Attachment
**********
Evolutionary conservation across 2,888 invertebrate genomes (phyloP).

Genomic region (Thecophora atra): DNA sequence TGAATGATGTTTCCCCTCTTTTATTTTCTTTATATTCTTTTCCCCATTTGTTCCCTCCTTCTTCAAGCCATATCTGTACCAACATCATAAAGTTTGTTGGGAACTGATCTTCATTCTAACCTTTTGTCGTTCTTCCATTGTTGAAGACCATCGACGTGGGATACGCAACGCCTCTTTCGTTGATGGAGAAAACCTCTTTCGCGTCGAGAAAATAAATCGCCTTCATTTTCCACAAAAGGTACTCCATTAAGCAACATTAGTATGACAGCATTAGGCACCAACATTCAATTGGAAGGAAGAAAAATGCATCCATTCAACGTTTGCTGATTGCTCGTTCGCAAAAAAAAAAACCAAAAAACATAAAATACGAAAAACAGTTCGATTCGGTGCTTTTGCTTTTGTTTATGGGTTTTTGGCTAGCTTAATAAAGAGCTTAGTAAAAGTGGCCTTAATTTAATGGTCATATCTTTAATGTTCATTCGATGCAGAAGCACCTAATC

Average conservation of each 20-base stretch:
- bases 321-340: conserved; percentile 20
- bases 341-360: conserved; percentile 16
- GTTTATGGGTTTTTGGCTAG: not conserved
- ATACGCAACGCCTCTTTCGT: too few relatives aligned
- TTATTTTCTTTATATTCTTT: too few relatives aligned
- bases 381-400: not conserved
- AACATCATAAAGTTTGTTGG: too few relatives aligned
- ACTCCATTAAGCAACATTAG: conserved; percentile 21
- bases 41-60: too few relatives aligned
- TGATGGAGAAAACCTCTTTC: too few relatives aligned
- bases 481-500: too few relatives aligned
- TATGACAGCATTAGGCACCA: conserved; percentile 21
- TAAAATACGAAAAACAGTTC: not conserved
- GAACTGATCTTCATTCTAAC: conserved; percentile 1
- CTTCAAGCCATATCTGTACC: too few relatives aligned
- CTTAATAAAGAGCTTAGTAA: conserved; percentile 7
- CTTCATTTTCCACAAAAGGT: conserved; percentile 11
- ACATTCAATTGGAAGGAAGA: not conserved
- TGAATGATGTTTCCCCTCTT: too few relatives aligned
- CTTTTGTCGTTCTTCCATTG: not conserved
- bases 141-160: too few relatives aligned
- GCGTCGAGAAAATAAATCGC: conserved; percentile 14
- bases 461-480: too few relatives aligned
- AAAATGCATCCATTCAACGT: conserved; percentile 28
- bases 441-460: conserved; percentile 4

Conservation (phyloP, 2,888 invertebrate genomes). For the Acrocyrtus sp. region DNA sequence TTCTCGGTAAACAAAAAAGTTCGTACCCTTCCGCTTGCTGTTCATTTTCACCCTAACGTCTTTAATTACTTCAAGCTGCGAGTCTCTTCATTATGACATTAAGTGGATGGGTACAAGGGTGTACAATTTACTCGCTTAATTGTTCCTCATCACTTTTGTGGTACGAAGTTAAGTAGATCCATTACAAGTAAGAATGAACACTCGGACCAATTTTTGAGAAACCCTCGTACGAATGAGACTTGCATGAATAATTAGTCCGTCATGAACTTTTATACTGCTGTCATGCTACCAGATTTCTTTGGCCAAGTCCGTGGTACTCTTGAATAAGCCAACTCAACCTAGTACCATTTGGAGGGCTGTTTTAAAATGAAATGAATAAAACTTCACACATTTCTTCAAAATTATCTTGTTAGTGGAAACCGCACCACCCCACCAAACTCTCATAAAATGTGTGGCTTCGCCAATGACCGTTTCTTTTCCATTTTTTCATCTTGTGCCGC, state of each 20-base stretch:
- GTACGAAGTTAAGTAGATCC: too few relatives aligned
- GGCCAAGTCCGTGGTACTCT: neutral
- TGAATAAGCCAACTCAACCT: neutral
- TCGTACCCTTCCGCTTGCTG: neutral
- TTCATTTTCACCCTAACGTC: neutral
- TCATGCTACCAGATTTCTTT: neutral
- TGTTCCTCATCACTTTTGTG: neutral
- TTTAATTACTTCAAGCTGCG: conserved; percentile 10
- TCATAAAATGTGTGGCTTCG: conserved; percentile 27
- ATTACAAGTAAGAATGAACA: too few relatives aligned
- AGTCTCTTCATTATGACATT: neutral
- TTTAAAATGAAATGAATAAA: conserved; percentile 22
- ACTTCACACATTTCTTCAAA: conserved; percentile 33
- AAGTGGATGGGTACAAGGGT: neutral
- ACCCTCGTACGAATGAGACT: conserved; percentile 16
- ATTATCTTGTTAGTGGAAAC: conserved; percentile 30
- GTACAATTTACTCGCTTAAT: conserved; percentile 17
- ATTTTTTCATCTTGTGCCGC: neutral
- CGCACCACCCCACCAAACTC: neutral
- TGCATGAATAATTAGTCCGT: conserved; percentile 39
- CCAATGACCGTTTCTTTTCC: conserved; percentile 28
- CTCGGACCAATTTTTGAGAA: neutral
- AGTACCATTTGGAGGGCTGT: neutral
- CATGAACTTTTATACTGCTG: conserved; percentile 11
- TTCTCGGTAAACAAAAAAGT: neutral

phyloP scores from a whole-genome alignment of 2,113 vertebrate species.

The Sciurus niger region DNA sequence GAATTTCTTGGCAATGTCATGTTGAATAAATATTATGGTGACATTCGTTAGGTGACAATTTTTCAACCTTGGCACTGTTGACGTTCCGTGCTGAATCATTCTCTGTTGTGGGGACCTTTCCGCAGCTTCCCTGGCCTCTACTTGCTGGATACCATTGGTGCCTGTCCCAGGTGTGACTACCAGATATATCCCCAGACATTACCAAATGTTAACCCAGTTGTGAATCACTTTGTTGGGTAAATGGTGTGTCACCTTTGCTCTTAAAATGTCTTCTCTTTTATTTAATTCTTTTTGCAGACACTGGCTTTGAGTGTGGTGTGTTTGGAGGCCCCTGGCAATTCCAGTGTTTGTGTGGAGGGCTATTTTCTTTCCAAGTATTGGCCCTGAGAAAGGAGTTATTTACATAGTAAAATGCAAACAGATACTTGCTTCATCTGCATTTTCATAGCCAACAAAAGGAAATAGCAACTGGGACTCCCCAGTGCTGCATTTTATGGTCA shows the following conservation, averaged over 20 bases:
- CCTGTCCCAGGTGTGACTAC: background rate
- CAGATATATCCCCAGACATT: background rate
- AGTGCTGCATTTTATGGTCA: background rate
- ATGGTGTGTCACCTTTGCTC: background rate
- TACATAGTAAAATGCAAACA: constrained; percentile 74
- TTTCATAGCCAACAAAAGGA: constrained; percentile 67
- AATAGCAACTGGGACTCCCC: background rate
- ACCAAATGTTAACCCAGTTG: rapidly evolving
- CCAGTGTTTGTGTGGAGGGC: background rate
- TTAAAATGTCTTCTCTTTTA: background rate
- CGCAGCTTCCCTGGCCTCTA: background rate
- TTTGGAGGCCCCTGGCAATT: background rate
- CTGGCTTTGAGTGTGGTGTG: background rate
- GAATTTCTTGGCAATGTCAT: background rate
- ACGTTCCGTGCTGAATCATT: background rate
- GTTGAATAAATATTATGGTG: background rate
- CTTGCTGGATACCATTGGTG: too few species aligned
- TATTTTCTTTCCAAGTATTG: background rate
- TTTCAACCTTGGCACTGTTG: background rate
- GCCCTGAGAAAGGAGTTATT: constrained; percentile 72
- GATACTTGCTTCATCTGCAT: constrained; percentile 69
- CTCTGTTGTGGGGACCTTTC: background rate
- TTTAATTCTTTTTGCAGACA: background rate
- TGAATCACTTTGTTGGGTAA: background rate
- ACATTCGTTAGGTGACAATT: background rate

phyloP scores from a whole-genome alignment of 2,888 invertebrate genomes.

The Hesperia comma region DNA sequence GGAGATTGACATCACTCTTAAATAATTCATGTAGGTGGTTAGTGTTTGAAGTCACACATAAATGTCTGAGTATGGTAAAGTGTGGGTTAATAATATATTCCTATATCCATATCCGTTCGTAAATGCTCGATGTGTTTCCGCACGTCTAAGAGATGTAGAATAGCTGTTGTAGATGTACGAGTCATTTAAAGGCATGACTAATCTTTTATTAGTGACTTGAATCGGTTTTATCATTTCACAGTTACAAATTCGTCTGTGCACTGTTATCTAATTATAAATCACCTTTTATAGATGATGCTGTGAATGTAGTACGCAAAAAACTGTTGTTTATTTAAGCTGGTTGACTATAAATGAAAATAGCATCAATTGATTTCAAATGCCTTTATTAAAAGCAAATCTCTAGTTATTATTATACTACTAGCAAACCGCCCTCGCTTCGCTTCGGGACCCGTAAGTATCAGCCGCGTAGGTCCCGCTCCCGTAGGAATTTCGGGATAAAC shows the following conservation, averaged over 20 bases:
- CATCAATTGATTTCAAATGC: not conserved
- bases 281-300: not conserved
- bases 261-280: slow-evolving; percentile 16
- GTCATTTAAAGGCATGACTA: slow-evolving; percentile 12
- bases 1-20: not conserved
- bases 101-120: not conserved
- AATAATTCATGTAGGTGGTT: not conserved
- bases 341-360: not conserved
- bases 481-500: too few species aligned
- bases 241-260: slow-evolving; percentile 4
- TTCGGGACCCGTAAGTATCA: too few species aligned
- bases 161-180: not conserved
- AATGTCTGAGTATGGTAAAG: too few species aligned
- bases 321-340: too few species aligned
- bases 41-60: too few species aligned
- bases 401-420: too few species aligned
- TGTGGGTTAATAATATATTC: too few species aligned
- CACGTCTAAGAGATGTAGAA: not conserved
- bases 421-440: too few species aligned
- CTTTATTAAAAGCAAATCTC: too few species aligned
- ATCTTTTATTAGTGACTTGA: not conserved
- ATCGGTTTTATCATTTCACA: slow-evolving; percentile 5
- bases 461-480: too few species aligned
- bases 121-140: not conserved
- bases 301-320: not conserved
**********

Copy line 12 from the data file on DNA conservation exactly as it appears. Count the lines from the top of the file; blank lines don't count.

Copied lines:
- bases 41-60: too few relatives aligned